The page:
One specific type of planning opportunity that is seen quite often in practice is the grouping of rental activities with other trade or business activities. Typically, a rental activity cannot be grouped with a trade or business activity. However, taxpayers may group those activities as one activity if they constitute an appropriate economic unit and:
- The rental activity is insignificant in relation to the trade or business activity;
- The trade or business activity is insignificant in relation to the rental activity; or
- Each owner of the trade or business activity has the same proportionate ownership interest in the rental activity.
Quite often in practice taxpayers separate seemingly different aspects of their general business into multiple entities not only for planning purposes but also for liability protection.
Example 2: A physician group (P) is owned equally by five physicians (20% each) and is operated as a C corporation. P is operated out of a building owned by partnership R, which rents the building to P. R’s partners are the same physicians in the physician group that makes up P. The partners’ ownership in the partnership equity is the same (20% each) as that of P. Under Sec. 469, these two activities may be grouped as one activity, but only for purposes of determining whether the taxpayer materially participates in the rental entity.
However, it is important to note that under the self-rental rule of Regs. Sec. 1.469-2(f)(6), property is treated as a nonshelterable passive activity (NOPA) if it is rented to a lessee for use in a trade or business in which the taxpayer materially participates (see Regs. Sec. 1.469-5 for material participation clarification). The result is that the net rental activity income (not the net loss) from the property rented is treated as nonpassive. This rule applies to the rental of property to passthrough entities and C corporations. If a taxpayer owns an interest in a C corporation in which he or she materially participates in the activity conducted by the C corporation, a rental by the taxpayer to the C corporation of property used in the C corporation activity qualifies for NOPA treatment. As a result, where a net loss may be disallowed under the passive loss rules, a net gain cannot be used to shelter losses from other passive activities under the NOPA provisions.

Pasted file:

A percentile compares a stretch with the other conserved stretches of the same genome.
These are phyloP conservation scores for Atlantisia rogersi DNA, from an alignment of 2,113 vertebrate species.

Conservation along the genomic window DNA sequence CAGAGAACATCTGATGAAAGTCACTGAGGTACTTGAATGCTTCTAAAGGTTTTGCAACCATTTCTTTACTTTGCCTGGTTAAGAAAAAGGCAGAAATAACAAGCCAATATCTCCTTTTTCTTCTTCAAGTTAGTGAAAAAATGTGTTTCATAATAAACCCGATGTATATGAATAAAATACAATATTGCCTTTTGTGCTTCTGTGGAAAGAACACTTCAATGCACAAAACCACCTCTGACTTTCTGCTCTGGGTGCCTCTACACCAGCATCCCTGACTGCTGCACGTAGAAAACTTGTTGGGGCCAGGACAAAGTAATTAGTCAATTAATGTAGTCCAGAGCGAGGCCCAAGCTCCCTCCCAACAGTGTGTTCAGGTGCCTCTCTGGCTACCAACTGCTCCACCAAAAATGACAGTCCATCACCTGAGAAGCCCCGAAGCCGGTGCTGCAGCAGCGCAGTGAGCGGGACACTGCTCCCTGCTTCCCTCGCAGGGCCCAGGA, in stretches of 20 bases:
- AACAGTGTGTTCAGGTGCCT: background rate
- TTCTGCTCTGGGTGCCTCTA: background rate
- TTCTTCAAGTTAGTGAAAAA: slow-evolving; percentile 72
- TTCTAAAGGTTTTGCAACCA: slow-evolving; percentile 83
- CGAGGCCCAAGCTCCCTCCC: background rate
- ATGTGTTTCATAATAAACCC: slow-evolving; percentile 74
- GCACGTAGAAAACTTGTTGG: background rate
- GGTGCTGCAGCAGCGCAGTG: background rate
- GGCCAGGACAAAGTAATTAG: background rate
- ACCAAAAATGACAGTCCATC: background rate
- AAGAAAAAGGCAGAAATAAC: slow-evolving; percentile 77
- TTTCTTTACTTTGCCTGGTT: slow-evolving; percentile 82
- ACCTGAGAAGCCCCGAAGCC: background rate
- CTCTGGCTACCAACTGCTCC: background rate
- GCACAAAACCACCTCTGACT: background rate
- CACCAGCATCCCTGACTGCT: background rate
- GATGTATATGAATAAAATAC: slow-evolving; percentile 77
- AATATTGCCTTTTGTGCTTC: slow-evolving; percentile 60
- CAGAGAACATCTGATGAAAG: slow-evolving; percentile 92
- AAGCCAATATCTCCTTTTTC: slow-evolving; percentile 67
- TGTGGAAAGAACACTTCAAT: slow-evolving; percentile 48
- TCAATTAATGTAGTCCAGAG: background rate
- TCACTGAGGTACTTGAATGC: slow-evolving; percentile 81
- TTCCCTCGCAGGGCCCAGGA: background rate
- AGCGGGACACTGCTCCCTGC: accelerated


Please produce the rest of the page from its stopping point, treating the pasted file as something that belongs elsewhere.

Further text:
The NOPA rules may always seem to be adverse to taxpayers at first glance. However, there are instances in which NOPA treatment may actually benefit the taxpayer or result in no adverse effect to the taxpayer. Such instances include when:
- A NOPA is certain to be profitable;
- The taxpayer has sufficient investment interest deductions to shelter NOPA income recharacterized as nonpassive; or
- The taxpayer has sufficient passive income to make use of any NOPA losses.
One caveat to keep in mind regarding the grouping of activities is that Sec. 469 specifically prohibits the grouping of real property rentals and personal property rentals as one activity. It is also important to note that under Regs. Sec. 1.469-4(f) (1), the IRS may regroup a taxpayer’s activities if any such activities in the taxpayer’s grouping are not an appropriate economic unit and a principal purpose of the taxpayer’s grouping (or failure to regroup under Regs. Sec. 1.469-4(e)(2)) is to avoid the fundamental purposes of Sec. 469.
Michael Koppel is with Gray, Gray & Gray, LLP, in Westwood, MA.
Unless otherwise noted, contributors are members of or associated with CPAmerica International.
For additional information about these items, contact Mr. Koppel at (781) 407-0300, or email@example.com.